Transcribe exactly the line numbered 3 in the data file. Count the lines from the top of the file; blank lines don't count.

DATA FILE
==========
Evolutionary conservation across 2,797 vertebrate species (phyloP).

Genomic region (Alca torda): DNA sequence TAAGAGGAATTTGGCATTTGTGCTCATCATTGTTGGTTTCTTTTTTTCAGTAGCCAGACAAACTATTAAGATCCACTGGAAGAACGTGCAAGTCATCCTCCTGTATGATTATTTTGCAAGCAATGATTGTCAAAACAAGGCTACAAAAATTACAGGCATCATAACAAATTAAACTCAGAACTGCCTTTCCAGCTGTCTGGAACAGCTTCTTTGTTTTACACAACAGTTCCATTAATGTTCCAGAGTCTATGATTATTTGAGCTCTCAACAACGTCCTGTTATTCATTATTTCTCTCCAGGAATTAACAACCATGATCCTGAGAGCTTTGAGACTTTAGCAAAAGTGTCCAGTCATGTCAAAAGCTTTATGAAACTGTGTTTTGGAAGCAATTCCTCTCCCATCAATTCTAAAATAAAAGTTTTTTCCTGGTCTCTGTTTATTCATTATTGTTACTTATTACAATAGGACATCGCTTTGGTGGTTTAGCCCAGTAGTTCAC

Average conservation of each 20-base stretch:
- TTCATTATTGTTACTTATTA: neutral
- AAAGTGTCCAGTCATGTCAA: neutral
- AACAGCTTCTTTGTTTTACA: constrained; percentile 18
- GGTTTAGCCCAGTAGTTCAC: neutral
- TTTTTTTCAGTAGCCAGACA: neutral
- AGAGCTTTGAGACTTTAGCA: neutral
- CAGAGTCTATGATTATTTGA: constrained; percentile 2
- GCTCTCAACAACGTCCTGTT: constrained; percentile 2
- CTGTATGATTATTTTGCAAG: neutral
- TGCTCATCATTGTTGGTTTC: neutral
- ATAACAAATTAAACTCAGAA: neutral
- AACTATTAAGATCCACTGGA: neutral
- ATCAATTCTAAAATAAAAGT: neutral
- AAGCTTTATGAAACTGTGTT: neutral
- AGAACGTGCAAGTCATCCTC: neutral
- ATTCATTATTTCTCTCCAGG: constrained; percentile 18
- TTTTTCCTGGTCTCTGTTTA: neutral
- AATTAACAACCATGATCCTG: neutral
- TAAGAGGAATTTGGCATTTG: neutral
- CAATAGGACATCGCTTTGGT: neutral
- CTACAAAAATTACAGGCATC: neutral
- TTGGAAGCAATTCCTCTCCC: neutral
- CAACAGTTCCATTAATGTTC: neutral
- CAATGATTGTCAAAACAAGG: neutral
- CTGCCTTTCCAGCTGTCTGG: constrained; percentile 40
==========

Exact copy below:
Average conservation of each 20-base stretch: